Independence days

In the interest of hopefully making my life here a bit more sustainable, I’ve been doing Sharon Astyk’s Independence Days off and on for a few years now.  Independence Days is based on the premise that we can routinely do many different things that will help us to become more independent, and that even consistently doing what seems like a little bit at a time can be really valuable in the end.

With the coming of summer, some extra free time, and a strong desire to be productive and get back on track with some of my long-term projects, now seems like a good time to have another look at the challenge and get to work.  The goal is to inspire and motivate, but also to recognize accomplishments by reporting in weekly.  Ideally, in any given week, participants should try to:

  • Plant something
  • Harvest something
  • Preserve something
  • Waste not
  • Want not
  • Eat the food
  • Build community food systems
  • Skill up

Garden2013This week, I’ve been pretty focused on applying for jobs, completing an online course, doing some research on consumption-related issues, and working to get our apartment decluttered and into better shape than it’s currently in.  But I’ve also managed to work in a fair number of independence days activities, and I’m pleased with the outcome and how productive I feel as a result.  It’s also been a nice break from more work related tasks.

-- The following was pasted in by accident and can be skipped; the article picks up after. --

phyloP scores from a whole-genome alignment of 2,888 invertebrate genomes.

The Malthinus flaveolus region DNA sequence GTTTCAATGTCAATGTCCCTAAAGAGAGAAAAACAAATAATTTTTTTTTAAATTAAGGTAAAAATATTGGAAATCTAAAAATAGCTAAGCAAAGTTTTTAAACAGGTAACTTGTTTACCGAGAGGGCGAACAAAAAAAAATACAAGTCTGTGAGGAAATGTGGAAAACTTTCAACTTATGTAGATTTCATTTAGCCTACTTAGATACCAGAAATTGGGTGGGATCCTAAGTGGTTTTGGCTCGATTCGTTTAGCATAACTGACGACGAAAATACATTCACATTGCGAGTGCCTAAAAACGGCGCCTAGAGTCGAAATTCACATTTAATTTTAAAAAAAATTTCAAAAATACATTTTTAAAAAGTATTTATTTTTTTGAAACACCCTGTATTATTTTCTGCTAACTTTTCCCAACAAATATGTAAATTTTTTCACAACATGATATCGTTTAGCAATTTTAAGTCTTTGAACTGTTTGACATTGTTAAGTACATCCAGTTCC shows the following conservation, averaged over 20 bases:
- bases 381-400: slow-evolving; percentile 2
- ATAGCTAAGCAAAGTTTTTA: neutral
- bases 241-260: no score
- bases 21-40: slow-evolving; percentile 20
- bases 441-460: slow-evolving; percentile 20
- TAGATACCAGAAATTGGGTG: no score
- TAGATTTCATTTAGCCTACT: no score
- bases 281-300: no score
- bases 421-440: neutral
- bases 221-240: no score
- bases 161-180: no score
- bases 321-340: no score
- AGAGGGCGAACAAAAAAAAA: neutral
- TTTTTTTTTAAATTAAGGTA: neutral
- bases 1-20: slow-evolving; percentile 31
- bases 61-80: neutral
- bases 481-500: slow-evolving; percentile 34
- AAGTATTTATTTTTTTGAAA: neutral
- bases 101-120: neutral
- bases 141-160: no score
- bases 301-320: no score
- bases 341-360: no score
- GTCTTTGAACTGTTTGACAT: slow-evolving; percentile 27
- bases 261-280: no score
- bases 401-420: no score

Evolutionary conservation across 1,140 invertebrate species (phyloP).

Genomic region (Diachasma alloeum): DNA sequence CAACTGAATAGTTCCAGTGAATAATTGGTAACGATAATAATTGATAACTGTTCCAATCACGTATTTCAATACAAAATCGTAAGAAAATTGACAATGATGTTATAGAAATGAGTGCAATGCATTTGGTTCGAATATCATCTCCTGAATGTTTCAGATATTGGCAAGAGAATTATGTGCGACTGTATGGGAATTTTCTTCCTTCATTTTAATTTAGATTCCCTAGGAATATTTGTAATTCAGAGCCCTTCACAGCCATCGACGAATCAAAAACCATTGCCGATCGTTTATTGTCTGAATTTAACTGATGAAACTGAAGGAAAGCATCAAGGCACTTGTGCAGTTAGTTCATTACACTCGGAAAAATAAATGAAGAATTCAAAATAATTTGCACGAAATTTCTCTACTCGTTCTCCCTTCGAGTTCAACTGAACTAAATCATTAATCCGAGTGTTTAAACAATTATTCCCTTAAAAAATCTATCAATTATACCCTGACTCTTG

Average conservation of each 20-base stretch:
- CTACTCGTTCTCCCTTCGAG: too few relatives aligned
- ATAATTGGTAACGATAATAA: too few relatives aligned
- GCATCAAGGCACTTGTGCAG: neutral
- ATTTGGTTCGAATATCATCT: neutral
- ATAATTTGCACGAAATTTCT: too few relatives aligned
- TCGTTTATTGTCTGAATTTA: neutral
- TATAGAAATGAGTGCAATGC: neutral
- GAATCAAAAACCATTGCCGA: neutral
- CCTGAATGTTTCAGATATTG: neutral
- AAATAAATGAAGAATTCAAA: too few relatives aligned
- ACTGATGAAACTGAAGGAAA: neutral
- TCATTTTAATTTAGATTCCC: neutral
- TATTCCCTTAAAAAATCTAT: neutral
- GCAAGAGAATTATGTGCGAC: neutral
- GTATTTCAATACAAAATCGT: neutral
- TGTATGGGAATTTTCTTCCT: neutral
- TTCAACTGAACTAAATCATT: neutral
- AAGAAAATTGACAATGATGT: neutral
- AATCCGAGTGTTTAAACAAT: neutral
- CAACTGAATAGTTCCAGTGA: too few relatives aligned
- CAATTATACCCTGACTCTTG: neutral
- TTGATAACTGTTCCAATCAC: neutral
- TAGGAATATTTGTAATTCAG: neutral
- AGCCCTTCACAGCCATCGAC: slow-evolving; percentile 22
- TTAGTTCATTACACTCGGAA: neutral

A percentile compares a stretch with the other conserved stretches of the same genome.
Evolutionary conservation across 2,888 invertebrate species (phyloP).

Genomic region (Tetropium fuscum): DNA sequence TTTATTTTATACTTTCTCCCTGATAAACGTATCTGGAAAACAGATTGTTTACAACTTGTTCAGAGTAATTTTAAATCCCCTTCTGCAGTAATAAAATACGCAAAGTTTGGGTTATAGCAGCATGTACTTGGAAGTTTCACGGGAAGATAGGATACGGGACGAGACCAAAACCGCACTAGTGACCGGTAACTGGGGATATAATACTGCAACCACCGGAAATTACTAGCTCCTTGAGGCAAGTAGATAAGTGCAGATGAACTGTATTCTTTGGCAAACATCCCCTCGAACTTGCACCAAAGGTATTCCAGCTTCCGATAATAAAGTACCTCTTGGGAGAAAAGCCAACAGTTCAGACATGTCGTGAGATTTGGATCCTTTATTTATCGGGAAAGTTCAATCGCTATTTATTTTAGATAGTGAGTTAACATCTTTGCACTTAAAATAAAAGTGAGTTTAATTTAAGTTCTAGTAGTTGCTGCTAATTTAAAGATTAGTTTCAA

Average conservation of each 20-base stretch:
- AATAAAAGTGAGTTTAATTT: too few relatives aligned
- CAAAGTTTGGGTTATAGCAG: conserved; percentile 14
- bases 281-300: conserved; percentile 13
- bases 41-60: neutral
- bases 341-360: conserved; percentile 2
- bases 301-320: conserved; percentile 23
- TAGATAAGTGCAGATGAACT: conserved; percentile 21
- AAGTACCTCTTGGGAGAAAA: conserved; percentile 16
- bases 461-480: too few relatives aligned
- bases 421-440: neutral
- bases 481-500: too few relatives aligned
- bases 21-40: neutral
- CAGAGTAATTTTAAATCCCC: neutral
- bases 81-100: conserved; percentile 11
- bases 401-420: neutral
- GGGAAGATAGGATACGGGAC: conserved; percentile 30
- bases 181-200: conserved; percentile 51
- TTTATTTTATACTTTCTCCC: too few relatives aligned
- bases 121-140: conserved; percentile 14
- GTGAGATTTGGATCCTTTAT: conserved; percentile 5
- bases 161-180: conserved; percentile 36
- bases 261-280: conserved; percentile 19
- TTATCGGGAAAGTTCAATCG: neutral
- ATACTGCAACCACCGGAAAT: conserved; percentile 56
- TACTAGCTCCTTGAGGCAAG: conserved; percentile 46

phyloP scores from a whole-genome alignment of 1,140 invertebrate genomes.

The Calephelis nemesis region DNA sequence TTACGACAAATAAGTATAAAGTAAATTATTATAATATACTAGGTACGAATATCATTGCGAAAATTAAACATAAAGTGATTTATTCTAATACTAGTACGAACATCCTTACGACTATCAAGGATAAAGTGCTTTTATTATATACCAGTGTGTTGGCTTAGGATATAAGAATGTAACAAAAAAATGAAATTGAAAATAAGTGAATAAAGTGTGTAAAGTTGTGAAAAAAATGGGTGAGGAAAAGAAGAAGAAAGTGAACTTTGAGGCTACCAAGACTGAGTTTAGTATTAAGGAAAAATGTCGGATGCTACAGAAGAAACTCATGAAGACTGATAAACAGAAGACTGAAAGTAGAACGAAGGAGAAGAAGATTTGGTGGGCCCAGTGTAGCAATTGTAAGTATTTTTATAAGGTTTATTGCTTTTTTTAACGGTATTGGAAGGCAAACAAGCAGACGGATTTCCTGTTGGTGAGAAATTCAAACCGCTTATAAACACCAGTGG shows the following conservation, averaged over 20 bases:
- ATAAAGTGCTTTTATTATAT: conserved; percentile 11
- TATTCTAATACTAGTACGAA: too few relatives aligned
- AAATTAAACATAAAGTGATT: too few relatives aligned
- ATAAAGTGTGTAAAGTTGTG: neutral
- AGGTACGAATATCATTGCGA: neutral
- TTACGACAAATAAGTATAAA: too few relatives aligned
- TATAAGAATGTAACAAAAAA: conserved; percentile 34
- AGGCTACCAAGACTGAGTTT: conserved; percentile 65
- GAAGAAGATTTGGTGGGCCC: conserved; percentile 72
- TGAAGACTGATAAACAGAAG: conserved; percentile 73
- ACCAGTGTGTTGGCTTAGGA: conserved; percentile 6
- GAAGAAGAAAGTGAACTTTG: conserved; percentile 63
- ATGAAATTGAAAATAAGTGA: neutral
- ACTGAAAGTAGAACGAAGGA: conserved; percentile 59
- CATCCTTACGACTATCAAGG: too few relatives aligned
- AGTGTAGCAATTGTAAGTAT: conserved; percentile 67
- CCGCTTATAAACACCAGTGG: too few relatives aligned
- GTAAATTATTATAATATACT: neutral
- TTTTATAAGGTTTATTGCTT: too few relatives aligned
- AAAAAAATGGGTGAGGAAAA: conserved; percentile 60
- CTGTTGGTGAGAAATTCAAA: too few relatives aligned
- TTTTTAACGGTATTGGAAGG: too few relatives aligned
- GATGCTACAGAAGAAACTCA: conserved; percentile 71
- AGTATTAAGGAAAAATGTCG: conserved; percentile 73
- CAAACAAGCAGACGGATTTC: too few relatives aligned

Plant something: planted tomatoes, peppers, lettuce, cress, celery, chard, chives, sage, thyme, mint, spearmint, and basil; sprouted mung beans

Harvest something: chives, basil, and thyme for some of this week’s dinners

Preserve something: dried lemon balm

Waste not: turned aging bananas into banana bread, frozen lettuce into smoothies, and leftover veggie bits into stock or compost; bought secondhand copies of The Economy of Cities, The Death and Life of Great American Cities, Year-Round Vegetable Gardener, and Jamie’s Food Revolution; received rhubarb, lemon balm, and a t-shirt from a friend

Want not: stocked up on French green lentils, garlic, yeast, tinned tomatoes and beans, tea, whole grain rice, pasta, and toilet paper

Eat the food: tried a new recipe nearly daily, including butter lentils/chicken, sweet corn soup, shrimp with broccoli, everything bagels, strawberry fool, and banana bread

Build community food systems: shopped at the market and talked about food issues with the farmers; chatted with a friend about starting foraging walks

Skill up: learned new cooking recipes; practiced making bread and bagels

For next week, I’m planning on getting a few more things planted, working on my knitting, and hopefully preserving a few things – it’s strawberry season, and I’d love to put up some jam this year.  But for now, this feels like it’s been a good start – the food’s been tasty, the community building eye-opening, and the gardening relaxing.

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